Strontium: It Knows Where You’ve Been

When you hear a physicist invoke the uncertainty principle keep a hand on your wallet. ~ David Griffiths b. 1942

Pierre Curie voluntarily exposed his arm to the action of radium for several hours. This resulted in damage resembling a burn that developed progressively and required several months to heal. Henri Becquerel had by accident a similar burn as a result of carrying in his vest pocket a glass tube containing radium salt. He came to tell us of this evil effect of radium exclaiming in a manner at once delighted and annoyed: “I love it but I owe it a grudge.” - Marie Curie 1867 to 1934 Chemist Physicist

Strontium: It Knows Where You've Been

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List of inventors!
List of inventors!

Georgios Papanikolaou (1883–1962) Greece / USA – Papanicolaou stain Pap test = Pap smear.

James Fergason (born 1934) USA – improved liquid crystal display.

Norman Gaylord (1923–2007) USA – rigid gas-permeable contact lens.

Michael Faraday (1791–1867) UK – electric transformer electric motor.

Frans Wilhelm Lindqvist (1862–1931) Sweden – Kerosene stove operated by compressed air.

Walter Frederick Morrison (1920–2010) USA – Flying disc.

Samuel Guthrie (physician) (1782–1848) USA – discovered chloroform.

Alexander Popov (1859–1906) Russia – lightning detector (the first lightning prediction system and radio receiver) co-inventor of radio.

Aleksandr Stoletov (1839–1896) Russia – first solar cell based on the outer photoelectric effect.

Bi Sheng (Chinese: 畢昇) (c. 990–1051) China – clay movable type printing.

Leonardo da Vinci (1452–1519) Italy – conceptualized a helicopter a tank concentrated solar power the double hull. Relatively few of his designs were constructed during his lifetime. Some that were used are an automated bobbin winder and a machine for testing the tensile strength of wire.

Eadweard Muybridge (1830–1904) UK – motion picture.

Yefim Smolin Russia – table-glass (stakan granyonyi).

Robert W. Bower (born 1936) USA – self-aligned–gate MOSFET.

Ivan Knunyants (1906–1990) Armenia/Russia – capron Nylon 6 polyamide-6.

John Frederic Daniell (1790–1845) United Kingdom – Daniel cell.

Jonas Edward Salk (1914–1995) USA – injection Polio vaccine.

Evgeny Murzin (1914–1970) Russia – ANS synthesizer.

John "Jack" Higson Cover Jr. (1920–2009) USA – Taser.

Vladimir Syromyatnikov (1933–2006) Russia – Androgynous Peripheral Attach System and other spacecraft docking mechanisms.

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Brilliant Quotes By Famous And Awesome Scientists!

Archimedes’ finding that the crown was of gold was a discovery; but he invented the method of determining the density of solids. Indeed discoverers must generally be inventors; though inventors are not necessarily discoverers. - William Ramsay 1852 to 1916 Chemist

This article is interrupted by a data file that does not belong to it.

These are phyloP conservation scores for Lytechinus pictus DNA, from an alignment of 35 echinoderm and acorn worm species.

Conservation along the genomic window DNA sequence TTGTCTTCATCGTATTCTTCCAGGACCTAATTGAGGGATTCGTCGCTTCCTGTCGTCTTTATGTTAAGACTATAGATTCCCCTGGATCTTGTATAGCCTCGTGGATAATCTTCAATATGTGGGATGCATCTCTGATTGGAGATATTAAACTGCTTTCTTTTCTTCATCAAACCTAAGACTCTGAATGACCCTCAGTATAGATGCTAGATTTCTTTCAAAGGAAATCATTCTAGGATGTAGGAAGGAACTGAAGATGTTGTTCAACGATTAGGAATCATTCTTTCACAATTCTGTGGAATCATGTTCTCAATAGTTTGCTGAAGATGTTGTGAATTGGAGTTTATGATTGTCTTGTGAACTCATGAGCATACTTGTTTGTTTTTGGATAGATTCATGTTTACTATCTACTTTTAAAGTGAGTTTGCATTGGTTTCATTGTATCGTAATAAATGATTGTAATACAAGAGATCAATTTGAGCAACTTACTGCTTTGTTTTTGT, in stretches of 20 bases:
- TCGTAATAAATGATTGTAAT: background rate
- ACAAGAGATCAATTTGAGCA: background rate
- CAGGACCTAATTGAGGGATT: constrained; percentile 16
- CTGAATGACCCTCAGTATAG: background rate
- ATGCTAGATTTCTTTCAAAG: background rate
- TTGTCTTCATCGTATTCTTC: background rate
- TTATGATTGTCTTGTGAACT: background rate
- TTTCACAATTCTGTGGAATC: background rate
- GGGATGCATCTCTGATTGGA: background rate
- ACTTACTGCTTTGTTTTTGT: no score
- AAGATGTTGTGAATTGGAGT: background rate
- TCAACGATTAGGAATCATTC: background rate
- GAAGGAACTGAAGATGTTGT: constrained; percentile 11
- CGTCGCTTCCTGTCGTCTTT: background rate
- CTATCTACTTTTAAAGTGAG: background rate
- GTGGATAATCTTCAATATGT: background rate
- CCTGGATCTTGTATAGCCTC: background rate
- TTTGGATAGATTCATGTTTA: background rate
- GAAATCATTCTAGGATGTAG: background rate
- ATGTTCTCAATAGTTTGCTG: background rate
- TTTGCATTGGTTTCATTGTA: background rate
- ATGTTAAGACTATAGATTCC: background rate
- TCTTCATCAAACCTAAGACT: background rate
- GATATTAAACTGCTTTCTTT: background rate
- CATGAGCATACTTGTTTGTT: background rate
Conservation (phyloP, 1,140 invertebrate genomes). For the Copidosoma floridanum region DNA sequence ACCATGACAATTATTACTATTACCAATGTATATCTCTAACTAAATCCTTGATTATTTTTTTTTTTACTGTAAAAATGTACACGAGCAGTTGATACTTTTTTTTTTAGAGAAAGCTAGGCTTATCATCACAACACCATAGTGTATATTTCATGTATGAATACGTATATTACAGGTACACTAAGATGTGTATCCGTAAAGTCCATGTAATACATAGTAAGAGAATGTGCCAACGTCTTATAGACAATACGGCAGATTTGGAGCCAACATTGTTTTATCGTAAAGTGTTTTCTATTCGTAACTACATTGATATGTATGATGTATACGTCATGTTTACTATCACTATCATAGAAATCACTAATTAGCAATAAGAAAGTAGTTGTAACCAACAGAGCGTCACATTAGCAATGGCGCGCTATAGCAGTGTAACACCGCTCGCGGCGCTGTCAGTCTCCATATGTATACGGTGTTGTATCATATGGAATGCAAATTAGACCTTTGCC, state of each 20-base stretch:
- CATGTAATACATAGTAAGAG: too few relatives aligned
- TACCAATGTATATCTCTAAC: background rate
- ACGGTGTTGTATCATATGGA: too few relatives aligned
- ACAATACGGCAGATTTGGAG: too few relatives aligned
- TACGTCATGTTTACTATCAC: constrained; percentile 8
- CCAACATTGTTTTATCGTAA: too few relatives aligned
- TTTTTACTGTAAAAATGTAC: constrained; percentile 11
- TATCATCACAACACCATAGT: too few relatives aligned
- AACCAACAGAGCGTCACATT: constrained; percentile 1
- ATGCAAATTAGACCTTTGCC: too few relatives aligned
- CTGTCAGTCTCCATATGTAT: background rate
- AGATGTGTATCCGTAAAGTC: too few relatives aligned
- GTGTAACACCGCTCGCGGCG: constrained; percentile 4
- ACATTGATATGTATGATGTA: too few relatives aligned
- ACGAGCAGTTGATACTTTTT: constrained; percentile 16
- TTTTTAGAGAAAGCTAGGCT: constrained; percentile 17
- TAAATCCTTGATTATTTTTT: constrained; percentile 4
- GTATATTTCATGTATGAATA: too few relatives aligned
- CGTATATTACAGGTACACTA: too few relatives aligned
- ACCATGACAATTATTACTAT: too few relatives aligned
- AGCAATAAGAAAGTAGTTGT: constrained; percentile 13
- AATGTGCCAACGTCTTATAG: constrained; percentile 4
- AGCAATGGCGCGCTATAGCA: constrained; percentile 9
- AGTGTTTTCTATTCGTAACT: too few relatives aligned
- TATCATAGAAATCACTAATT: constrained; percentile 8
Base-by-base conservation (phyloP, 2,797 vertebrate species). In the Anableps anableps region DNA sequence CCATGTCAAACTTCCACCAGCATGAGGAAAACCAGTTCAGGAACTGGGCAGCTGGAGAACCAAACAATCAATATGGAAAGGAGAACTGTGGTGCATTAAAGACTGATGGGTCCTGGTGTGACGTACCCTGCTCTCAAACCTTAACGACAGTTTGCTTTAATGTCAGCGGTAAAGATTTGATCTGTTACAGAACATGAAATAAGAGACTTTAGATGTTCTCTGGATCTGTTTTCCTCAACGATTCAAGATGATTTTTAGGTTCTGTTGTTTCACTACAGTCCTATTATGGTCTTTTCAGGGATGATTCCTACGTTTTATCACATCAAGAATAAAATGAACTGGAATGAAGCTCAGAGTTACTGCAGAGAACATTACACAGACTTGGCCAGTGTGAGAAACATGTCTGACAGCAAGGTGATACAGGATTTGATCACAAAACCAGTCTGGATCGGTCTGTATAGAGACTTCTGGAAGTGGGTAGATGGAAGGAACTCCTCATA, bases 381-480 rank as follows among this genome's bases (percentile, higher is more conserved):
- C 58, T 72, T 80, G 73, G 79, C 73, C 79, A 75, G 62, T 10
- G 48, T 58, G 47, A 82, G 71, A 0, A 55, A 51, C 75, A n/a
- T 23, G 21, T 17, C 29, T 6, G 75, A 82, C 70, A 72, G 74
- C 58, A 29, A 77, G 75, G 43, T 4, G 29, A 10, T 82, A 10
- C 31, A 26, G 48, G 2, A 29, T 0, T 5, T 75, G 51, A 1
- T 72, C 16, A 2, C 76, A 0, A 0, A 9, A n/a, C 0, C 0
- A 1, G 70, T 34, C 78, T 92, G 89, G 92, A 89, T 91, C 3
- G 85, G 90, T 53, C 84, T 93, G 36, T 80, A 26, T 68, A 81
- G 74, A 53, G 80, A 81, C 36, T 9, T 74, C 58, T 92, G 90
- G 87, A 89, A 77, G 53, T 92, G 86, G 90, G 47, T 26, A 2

In my experience most mathematicians are intellectually lazy and especially dislike reading experimental papers. ~ Francis Crick 1916 – 2004 - Molecular Biologist

Trial by combat of wits in disputations has no attraction for the seeker after truth; to him the appeal to experiment is the last and only test of the merit of an opinion conjecture or hypotheses. - Joseph Mellor 1869 to 1938 Chemist

Benjamin Franklin performed a beautiful experiment using surfactants; on a pond at Clapham Common he poured a small amount of oleic acid a natural surfactant which tends to form a dense film at the water-air interface. He measured the volume required to cover all the pond. Knowing the area he then knew the height of the film something like three nanometers in our current units. ~ Pierre-Gilles de Gennes 1932 to 2007

We cannot define anything precisely! If we attempt to we get into that paralysis of thought that comes to philosophers who sit opposite each other one saying to the other ‘You don’t know what you are talking about!’ The second one says ‘What do you mean by know? What do you mean by talking? What do you mean by you?’ and so on. ~ Richard Feynman 1918 to 1988

I see some parallels between the shifts of fashion in mathematics and in music. In music the popular new styles of jazz and rock became fashionable a little earlier than the new mathematical styles of chaos and complexity theory. Jazz and rock were long despised by classical musicians but have emerged as art-forms more accessible than classical music to a wide section of the public. Jazz and rock are no longer to be despised as passing fads. Neither are chaos and complexity theory. But still classical music and classical mathematics are not dead. Mozart lives and so does Euler. When the wheel of fashion turns once more quantum mechanics and hard analysis will once again be in style. ~ Freeman Dyson b. 1923 - Mathematician and Physicist

No two electrons in the same state? That is why atoms are so unnecessarily big and why metal and stone are so bulky. (Explaining that atoms are as large as they are because of Wolfgang Pauli’s Principle.) ~ Paul Ehrenfest 1880 – 1933

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